Starting a High School Team

Establishing a new quiz bowl team will be a different process at every high school because of variance in size, student body composition, and administrative support, but the following ten steps are some of the most important to creating a competitive program. These steps are listed in rough chronological order.

  1. Join the quiz bowl community. First and foremost, anybody interested in starting a team should get in touch with other active and nascent programs in their area and around the country. Other coaches (and their students) will be able to provide advice on every aspect of founding and coaching a team. The most active online forum devoted to high school quiz bowl is The Quizbowl Resource Center. Coaches of new teams should also e-mail their contact information to so that they may be added to our mailing list.

    It is also a good idea to make direct contact with geographically nearby programs in order to practice with them, arrange scrimmages, or just to get a feeling for how things should be run. NAQT is happy to provide new coaches with contact information for nearby teams.

    There may also be local quiz bowl leagues or conferences that a new team could join that would provide a ready-made slate of events; NAQT's members and local coaches will be able to direct new teams toward those open to them.

  2. Decide on what formats to play. One important thing to realize at the high school level is that there are often two related, but distinct, styles of academic quiz competition available. The first is the specific form of quiz bowl that is sanctioned by their state's high school activities association, while the second is the national style of quiz bowl run by NAQT. Some teams will have other options, like the format used by a local television tournament.

    Advantages of competing in state-specific formats often include greater administrative support and greater participation by local high schools. The advantage of competing in NAQT-style events is the ability to travel to other states, including the NAQT High School National Championship Tournament (HSNCT), and still play the same format. NAQT is also the same format as is played in college, so students that hope to continue competing will be better prepared for having played it in high school. In addition, some players or coaches may simply prefer one format on the grounds of difficulty, subject matter, style, or cost.

    That said, there is no particular reason that a school shouldn't compete in all formats available to it. NAQT encourages teams to play in its events as well as official state events and hopes that most will choose to do so. Knowledge is knowledge, and most skills and facts can be applied to any format.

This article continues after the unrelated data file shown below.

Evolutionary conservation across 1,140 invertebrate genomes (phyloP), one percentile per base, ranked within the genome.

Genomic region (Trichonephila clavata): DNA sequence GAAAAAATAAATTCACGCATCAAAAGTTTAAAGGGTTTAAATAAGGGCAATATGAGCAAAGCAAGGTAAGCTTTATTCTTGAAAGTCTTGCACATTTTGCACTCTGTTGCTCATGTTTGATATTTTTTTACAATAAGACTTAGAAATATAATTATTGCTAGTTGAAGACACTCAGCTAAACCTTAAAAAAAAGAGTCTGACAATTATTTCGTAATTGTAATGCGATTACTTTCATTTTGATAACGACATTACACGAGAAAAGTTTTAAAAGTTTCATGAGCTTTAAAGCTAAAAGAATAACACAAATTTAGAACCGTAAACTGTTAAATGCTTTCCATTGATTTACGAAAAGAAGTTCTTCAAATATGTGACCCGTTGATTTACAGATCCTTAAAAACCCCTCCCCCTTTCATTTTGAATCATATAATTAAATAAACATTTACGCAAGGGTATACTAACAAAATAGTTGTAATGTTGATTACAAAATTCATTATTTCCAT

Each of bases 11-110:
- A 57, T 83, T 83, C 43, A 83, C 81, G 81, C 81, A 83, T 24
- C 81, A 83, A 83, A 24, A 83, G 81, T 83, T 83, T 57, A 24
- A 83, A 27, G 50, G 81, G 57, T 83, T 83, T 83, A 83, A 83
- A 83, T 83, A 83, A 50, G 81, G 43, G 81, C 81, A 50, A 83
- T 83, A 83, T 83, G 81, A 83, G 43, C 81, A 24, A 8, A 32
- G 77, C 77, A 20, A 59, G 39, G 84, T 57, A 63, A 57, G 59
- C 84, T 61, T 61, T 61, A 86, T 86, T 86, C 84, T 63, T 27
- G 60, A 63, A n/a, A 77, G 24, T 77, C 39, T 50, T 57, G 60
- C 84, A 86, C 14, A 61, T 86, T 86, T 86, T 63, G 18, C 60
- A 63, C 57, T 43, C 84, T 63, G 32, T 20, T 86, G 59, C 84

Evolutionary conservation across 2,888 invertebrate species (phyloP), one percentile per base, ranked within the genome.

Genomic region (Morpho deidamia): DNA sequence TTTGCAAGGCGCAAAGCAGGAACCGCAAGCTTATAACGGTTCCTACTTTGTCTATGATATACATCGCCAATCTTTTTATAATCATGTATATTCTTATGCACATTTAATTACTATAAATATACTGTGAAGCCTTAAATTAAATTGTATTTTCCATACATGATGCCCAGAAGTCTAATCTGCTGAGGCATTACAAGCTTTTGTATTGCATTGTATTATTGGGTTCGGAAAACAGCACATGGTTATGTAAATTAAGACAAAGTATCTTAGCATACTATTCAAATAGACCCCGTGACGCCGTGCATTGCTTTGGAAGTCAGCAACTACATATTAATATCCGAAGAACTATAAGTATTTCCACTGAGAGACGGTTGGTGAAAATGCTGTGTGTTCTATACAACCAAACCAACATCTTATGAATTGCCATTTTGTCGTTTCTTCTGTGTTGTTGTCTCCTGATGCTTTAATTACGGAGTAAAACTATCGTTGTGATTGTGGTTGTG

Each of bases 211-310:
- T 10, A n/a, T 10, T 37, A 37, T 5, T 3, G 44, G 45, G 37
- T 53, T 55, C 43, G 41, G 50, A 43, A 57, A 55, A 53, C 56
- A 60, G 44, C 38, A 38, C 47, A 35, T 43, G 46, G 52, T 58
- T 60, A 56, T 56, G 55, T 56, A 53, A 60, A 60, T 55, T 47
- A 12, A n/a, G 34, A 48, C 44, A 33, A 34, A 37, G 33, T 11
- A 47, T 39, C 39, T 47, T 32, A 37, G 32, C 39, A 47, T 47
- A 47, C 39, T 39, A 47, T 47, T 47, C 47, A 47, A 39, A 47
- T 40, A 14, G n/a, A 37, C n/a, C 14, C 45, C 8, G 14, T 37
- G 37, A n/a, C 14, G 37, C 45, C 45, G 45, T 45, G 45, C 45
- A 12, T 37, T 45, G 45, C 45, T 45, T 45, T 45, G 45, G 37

There is no formal affiliation process (or affiliation fee) required to compete in NAQT events (but the tournaments themselves will have registration fees). There may be such an up-front process (or fee) for competing in state-specific formats, television programs, and/or leagues. Teams should contact their state activities association and/or the television station as early as possible to find out what those costs are.

  3. Sign up an advisor or coach. Unlike at the college level, where most clubs run themselves with minimal involvement from faculty or staff, it is essential that high school teams have a coach who is willing to travel with them to tournaments and guide their development. Many tournaments will allow the team to be accompanied by any adult (if the coach cannot make it), but some require a school official.

    Some schools are able to pay quiz bowl coaches (and activity coordinators in general) a stipend, and some are not. It is worth asking administrators whether such a stipend is available. Whether or not one is, team members should remember to treat their coach (and assistant coaches and involved parents) to gifts at the end of the year. Coaching is hard work and deserves to be formally recognized!

    The basic duties of coaches are acquiring equipment and practice questions, running practices, registering the team for tournaments, driving the team to tournaments, putting players onto teams, guiding teams during tournaments, and coordinating fund-raising. Beyond those fundamental activities, coaches will need to solve the more intricate problem of maximizing their teams' knowledge, skill, and tournament performance.

  4. Recruit players. The next step for the coach is to start finding players and getting them interested in competing. There are very few hard-and-fast rules for this process. Outstanding classwork is often correlated with quiz bowl ability, but not always. Enthusiasm and a willingness to practice and study for quiz bowl can turn an apparently poor prospect into a solid member of the varsity team. Quiz bowl is a team game, so two fantastic history players will lose to a good science player and a good literature player. Generally speaking, we would encourage coaches to find a way to accommodate everybody who is interested, even if that involves running two practice rooms at once or buying a second lockout system.

    Most nationals-caliber teams practice a total of four to six hours per week, in two or three of blocks of two or three hours each. This is a significant time commitment for all concerned, but is representative of the effort necessary to compete at the highest level. Many teams, of course, practice less often than this.

  5. Acquire practice material. There are several different ways of acquiring practice questions. They can be purchased directly from NAQT (feel free to ask if it's not clear what to buy) or other vendors. It's possible that state activities associations will have questions available, maybe for free. It may also be possible to acquire the questions from non-NAQT events that have just completed; you can contact local tournament directors to see if those questions can be distributed (and what the costs might be).